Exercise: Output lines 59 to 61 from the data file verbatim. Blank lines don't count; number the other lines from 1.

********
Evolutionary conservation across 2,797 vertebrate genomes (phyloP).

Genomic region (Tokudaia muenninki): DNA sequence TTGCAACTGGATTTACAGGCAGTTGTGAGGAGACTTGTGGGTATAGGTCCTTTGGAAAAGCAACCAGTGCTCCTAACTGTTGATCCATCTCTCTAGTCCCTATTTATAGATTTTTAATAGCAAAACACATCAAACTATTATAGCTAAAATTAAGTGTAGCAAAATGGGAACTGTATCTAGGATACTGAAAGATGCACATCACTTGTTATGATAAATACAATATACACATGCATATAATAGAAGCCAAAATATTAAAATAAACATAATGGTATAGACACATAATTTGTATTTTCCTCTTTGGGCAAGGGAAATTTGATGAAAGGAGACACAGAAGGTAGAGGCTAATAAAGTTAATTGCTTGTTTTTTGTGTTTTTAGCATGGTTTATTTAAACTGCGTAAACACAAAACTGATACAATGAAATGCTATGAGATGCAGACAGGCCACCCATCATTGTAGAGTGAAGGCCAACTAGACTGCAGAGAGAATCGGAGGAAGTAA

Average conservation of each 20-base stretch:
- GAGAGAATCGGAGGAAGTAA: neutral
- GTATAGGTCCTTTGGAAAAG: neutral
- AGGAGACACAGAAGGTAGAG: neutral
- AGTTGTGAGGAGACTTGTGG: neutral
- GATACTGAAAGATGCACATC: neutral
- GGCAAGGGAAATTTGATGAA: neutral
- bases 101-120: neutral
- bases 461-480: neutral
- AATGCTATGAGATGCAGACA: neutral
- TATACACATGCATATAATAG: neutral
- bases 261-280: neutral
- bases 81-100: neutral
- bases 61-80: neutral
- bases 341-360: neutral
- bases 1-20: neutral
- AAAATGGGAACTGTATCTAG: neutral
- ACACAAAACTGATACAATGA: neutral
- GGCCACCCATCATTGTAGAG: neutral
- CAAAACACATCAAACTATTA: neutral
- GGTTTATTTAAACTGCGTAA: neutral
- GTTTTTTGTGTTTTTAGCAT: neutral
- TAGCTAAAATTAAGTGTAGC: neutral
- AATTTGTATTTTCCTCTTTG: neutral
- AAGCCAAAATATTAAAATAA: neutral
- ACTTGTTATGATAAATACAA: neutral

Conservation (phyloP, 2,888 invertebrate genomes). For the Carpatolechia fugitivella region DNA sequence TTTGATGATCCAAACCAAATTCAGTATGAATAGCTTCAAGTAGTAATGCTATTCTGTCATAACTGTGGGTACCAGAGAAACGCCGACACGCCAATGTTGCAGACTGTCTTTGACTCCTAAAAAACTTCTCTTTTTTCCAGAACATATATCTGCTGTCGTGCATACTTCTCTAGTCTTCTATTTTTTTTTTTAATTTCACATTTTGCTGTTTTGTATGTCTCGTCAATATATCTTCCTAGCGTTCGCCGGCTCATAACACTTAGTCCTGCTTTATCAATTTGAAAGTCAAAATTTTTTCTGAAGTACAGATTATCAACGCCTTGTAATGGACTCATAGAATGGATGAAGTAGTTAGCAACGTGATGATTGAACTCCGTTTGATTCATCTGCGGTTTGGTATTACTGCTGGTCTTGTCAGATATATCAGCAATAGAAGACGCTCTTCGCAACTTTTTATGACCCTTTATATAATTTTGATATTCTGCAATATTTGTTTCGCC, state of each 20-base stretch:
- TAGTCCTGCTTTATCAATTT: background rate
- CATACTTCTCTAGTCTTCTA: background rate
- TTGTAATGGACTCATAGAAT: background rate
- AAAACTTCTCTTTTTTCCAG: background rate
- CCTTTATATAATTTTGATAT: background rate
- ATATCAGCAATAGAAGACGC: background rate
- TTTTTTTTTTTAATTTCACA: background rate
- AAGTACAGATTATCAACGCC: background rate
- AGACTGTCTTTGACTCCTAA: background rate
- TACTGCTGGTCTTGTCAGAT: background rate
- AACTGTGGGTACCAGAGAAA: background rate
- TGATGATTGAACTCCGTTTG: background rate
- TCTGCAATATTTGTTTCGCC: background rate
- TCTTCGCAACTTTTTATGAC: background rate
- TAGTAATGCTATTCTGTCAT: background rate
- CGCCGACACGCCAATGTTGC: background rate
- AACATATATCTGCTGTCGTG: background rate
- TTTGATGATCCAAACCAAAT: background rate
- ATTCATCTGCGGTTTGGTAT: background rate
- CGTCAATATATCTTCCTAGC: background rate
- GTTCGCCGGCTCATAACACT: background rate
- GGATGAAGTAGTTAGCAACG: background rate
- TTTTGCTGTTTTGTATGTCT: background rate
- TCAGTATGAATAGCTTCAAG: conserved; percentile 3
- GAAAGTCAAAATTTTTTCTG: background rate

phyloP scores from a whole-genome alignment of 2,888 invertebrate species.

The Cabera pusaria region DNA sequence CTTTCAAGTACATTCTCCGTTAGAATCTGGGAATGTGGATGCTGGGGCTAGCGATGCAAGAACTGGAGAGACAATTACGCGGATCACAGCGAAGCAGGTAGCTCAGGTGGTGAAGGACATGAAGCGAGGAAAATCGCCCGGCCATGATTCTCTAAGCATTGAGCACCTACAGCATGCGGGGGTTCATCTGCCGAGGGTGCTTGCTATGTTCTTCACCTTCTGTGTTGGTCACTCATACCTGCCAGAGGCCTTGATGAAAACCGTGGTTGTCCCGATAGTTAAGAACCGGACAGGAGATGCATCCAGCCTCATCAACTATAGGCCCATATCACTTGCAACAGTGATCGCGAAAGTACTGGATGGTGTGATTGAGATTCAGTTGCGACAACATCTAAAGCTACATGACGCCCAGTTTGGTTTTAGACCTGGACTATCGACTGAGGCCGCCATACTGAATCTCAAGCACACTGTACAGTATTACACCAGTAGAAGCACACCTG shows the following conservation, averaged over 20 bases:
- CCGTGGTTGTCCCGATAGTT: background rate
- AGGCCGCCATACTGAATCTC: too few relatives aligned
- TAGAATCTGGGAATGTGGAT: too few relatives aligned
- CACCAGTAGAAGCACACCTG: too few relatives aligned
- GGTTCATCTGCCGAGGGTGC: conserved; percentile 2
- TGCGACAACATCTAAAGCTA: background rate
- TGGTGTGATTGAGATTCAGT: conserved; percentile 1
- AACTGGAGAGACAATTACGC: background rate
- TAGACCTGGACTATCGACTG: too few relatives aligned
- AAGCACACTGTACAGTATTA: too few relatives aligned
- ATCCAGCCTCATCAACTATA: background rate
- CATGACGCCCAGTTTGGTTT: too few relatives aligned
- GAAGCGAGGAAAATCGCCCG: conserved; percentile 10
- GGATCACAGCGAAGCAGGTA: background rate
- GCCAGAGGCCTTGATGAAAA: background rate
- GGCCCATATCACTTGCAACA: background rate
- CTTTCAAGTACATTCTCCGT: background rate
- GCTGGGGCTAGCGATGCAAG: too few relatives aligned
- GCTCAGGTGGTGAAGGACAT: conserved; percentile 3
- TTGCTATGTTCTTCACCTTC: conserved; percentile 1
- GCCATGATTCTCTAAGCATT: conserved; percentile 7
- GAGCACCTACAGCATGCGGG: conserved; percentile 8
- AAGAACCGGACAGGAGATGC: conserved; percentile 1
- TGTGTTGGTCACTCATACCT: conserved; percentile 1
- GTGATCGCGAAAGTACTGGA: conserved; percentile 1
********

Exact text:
- TAGAATCTGGGAATGTGGAT: too few relatives aligned
- CACCAGTAGAAGCACACCTG: too few relatives aligned
- GGTTCATCTGCCGAGGGTGC: conserved; percentile 2